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Young people in the UK today who are attracted to extremism are typically well educated. Given the weaknesses of this ideology in terms of its use of history, internal coherence of arguments and moral standards, its success with many educated young people requires explanation. The explanation, according to Dr. Farid, is multifaceted but education has a big role to play in curbing the trend.
2 June 2015
Dr. Farid Panjwani More...
Starts: Jun 2, 2015 12:00:00 AM
Christopher Bickerton, lecturer in Politics at the University of Cambridge, discusses how how the impending EU referendum in the UK necessitates open and unbiased academic debate, and how British discussions of EU reform may reverberate across the European continent.
15 May 2015
Dr. Christopher Bickerton More...
Starts: May 15, 2015 12:00:00 AM
If the British general election was a shock to many in the UK, then it was equally so for the chancelleries across the European Union. As much as they had started to think about a British renegotiation and referendum, there has been a very strong sense that the election result would throw that out of the window. Any such thoughts are now firmly gone. This commentary explores the outcome of the British General Election and the implications for a British in-out EU referendum.
Dr Simon Usherwood
8 May 2015 More...
Starts: May 8, 2015 12:00:00 AM
European Ethical Pluralism and the Challenge of Bioethics
Publication date: Dec 20, 2012 10:29 AM
Sep 07, 2012 05:00 PM
End: Oct 24, 2012 06:00 PM
24 October 2012, 5.30pm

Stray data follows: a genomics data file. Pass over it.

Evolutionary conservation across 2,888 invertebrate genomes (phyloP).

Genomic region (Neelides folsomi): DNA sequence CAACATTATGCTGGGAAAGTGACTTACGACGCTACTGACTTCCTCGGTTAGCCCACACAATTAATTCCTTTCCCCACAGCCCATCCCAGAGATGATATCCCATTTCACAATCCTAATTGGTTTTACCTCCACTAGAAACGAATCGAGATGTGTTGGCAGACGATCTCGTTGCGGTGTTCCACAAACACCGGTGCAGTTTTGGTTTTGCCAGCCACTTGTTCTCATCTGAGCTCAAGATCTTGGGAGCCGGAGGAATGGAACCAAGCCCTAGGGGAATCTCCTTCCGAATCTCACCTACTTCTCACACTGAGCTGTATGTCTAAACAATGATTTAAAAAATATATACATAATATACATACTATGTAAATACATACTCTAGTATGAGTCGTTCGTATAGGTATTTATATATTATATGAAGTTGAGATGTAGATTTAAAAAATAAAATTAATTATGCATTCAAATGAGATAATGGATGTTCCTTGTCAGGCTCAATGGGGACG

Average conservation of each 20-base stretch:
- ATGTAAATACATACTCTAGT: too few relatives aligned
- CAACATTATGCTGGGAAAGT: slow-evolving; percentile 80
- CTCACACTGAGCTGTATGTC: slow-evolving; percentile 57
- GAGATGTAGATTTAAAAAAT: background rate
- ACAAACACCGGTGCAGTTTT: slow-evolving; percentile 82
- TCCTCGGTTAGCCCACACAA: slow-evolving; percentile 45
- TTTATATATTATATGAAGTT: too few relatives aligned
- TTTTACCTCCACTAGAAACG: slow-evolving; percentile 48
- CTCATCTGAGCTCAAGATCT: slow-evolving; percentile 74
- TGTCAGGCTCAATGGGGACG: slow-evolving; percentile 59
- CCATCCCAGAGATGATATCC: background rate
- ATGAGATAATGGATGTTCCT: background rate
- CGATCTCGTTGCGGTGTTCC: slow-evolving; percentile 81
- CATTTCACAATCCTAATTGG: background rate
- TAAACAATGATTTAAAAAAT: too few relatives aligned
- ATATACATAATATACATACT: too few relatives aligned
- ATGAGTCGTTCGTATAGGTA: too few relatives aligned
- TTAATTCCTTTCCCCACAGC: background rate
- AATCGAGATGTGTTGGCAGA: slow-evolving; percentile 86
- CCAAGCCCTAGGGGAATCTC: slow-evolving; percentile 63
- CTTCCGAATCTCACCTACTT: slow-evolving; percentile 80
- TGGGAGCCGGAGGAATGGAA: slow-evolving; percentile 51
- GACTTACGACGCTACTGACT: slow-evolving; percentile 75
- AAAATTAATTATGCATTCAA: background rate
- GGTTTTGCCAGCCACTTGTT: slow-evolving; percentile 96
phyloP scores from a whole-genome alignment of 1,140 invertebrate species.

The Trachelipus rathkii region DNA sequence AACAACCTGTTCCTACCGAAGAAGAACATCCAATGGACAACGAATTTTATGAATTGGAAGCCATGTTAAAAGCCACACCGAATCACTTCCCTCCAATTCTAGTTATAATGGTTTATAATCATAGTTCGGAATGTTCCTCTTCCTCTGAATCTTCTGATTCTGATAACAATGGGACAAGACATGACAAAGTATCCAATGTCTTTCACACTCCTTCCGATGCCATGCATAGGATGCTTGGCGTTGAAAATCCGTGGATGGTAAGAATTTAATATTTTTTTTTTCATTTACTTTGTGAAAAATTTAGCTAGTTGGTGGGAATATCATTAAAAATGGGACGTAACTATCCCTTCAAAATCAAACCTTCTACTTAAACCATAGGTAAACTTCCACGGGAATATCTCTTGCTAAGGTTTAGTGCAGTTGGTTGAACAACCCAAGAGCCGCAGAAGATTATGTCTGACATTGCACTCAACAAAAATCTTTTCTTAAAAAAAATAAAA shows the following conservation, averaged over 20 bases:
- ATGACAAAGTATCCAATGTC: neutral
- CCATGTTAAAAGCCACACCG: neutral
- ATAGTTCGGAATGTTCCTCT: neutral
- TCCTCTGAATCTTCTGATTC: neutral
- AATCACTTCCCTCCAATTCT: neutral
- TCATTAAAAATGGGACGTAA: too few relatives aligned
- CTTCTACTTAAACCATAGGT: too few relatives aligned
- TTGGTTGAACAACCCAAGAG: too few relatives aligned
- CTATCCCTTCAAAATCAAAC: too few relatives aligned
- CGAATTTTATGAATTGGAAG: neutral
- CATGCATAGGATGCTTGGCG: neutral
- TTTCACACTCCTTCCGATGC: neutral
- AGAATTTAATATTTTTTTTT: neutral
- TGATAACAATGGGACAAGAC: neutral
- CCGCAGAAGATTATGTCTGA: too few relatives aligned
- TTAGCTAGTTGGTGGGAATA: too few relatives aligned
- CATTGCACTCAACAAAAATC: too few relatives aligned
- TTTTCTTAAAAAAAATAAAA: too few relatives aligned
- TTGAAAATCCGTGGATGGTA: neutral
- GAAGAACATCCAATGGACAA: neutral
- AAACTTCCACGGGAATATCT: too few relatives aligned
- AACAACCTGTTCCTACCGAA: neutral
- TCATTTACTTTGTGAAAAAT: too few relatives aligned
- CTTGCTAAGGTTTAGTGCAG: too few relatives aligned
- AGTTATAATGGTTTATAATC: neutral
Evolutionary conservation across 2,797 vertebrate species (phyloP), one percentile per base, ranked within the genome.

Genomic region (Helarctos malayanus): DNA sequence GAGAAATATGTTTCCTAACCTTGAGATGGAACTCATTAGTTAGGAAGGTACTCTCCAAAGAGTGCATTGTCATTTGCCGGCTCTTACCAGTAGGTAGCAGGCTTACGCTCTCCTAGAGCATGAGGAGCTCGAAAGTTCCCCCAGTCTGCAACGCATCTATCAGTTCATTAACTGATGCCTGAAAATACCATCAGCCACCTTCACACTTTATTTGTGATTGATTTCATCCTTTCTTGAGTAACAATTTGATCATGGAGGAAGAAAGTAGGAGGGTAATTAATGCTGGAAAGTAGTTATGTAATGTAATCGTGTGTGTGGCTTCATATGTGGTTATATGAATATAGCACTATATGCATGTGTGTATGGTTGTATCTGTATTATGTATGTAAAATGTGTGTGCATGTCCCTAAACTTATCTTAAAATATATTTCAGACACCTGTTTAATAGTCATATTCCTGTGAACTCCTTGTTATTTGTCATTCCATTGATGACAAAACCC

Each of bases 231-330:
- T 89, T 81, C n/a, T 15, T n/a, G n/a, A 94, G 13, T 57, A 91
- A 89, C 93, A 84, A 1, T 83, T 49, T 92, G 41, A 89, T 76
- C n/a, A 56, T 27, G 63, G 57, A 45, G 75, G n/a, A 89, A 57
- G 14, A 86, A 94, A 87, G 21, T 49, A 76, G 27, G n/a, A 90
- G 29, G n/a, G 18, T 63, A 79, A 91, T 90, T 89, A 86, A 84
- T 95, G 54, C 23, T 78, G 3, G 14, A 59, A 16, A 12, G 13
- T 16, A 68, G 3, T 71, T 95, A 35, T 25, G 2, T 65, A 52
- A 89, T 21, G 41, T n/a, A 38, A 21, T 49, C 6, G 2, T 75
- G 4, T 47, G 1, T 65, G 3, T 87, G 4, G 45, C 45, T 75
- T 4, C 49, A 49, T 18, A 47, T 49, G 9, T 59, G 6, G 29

Admission strictly by registration only. For RSVP details see below.
Organised in the framework of the Ambassador's "Belgian Salon" Series
Stem-cell research, GM crops, animal cloning are just a few topics among an increasing set of ethically controversial issues addressed by policy-makers in all economically developed societies. Advisory bodies at both the national and European level play an important role in thinking about and deliberating on the complex questions involved. Different models of public reasoning and decision–making are found in different national bioethical committees. Some strive to find a consensus in the midst of ethical pluralism; others see their task as merely to reflect that pluralism.
The discussion is aimed at examining the challenges that ethical pluralism poses for policy making, particularly in the field of regulation. Disunity is bad, but does that mean that pluralism is good? Policies are better when they are the products of dialogue and debate, but what if no consensus emerges? What does it mean for regulation in the European Single Market, if some societies take one position on ethically controversial questions and other societies take a different view? Can there be a European deliberative process that would adequately take into account whatever differences in sensitivities exist at the national and even sub-national levels?
These are just a few questions that will be discussed at the Belgian Salon, jointly organized by the Embassy of Belgium and the European Institute at University College London. Prominent speakers will introduce the debate that promises to be lively and thought provoking.
Welcome by Ambassador Verbeke
Dr Albert Weale, Professor of Political Theory and Public Policy, UCL, London
Dr Paul Schotsmans, President of the Center for Biomedical Ethics and Law, Faculty of Medicine, University of Louvain, Belgium
Dr Inez de Beaufort, Professor in Health Care Ethics, Faculty of Medicine, Erasmus Medical Center in Rotterdam, The Netherlands
The “Belgian Salons” are a series of events organized by the Belgian Embassy in London addressing issues of common interest in an innovative and critical perspective.
To book your place, please RSVP Ann Willems
RSVP: 020 7470 3720 Email: firstname.lastname@example.org
With the support of the Lifelong Learning Programme of the European Union.